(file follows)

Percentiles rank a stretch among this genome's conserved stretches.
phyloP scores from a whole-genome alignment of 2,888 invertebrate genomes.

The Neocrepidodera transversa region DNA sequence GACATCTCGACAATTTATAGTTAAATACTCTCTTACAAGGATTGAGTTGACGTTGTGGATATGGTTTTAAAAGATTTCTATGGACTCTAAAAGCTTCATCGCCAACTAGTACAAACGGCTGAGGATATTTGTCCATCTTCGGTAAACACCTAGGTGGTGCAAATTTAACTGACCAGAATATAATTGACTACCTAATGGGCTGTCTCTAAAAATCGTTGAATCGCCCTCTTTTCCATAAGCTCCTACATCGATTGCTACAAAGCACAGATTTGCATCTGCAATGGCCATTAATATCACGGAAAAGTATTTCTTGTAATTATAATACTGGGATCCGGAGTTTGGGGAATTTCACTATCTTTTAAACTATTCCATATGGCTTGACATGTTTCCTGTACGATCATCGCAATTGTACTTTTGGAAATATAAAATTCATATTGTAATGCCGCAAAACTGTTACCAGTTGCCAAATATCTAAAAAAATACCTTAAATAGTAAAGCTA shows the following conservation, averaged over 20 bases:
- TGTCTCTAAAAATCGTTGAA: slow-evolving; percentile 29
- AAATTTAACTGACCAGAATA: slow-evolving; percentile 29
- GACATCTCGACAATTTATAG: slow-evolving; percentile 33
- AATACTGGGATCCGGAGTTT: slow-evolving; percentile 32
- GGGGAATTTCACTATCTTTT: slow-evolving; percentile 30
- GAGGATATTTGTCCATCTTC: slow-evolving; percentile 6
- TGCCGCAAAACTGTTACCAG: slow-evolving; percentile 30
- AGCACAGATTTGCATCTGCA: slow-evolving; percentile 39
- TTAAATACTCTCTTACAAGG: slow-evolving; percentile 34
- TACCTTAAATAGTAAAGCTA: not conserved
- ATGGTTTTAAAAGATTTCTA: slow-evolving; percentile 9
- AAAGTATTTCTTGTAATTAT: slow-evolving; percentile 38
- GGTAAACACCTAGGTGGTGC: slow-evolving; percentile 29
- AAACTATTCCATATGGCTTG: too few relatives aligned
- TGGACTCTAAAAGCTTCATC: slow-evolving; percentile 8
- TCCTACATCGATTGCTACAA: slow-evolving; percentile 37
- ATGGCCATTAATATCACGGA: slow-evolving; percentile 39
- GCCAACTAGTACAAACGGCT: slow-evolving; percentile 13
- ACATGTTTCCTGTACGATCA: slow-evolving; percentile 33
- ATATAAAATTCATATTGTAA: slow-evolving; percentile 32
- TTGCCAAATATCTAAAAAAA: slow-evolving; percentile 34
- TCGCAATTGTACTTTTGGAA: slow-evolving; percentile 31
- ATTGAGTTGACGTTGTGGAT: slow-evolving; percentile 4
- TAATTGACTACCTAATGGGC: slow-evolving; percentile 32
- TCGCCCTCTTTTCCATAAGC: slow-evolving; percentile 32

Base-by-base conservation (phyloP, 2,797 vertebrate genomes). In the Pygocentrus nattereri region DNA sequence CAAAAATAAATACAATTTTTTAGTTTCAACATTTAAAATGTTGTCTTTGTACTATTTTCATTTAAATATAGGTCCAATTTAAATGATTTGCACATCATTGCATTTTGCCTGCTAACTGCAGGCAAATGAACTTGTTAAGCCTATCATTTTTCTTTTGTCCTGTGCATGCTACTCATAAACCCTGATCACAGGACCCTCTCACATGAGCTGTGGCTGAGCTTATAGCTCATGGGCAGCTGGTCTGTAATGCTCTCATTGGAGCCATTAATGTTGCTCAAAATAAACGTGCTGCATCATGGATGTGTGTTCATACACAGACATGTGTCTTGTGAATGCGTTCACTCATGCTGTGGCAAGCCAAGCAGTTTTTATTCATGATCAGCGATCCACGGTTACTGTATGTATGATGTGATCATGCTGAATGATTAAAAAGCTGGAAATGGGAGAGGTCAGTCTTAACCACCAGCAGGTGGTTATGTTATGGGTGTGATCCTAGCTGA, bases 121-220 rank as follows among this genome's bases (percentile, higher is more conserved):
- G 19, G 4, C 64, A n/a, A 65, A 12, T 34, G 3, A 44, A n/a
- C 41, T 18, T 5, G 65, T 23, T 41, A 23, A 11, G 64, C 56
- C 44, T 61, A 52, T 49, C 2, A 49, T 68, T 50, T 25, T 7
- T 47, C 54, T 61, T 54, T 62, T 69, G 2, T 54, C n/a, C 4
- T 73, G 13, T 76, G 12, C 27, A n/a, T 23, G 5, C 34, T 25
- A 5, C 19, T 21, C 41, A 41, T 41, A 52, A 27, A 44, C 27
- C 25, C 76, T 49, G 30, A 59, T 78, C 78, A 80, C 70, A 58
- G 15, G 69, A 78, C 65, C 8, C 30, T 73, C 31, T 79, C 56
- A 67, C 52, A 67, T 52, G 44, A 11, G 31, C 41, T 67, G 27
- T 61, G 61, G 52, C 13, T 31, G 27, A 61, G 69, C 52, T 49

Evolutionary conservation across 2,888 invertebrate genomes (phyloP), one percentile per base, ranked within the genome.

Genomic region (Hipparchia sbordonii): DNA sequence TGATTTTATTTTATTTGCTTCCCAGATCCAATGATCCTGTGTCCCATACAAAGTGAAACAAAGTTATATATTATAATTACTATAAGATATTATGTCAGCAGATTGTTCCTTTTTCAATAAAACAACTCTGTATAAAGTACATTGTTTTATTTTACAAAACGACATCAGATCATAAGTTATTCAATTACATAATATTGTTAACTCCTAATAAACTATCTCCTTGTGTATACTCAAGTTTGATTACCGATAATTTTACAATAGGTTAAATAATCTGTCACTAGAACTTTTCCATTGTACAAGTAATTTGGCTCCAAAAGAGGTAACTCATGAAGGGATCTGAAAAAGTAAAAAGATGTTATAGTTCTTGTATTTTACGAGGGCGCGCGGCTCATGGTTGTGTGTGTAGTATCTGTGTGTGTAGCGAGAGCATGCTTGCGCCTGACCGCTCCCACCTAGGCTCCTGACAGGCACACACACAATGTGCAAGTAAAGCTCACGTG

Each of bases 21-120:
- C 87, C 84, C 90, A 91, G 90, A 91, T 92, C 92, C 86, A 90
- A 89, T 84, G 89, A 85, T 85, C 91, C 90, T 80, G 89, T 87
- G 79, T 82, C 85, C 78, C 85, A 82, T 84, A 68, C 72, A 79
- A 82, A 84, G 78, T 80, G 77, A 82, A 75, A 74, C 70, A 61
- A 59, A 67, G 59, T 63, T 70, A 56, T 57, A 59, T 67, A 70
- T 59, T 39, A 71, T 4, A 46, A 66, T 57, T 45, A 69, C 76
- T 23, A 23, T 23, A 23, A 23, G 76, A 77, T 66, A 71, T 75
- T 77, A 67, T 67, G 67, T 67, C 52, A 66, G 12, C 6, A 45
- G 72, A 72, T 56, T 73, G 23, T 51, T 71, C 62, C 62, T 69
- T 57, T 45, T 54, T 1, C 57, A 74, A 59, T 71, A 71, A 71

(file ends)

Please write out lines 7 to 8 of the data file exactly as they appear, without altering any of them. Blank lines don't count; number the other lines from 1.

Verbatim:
- AATACTGGGATCCGGAGTTT: slow-evolving; percentile 32
- GGGGAATTTCACTATCTTTT: slow-evolving; percentile 30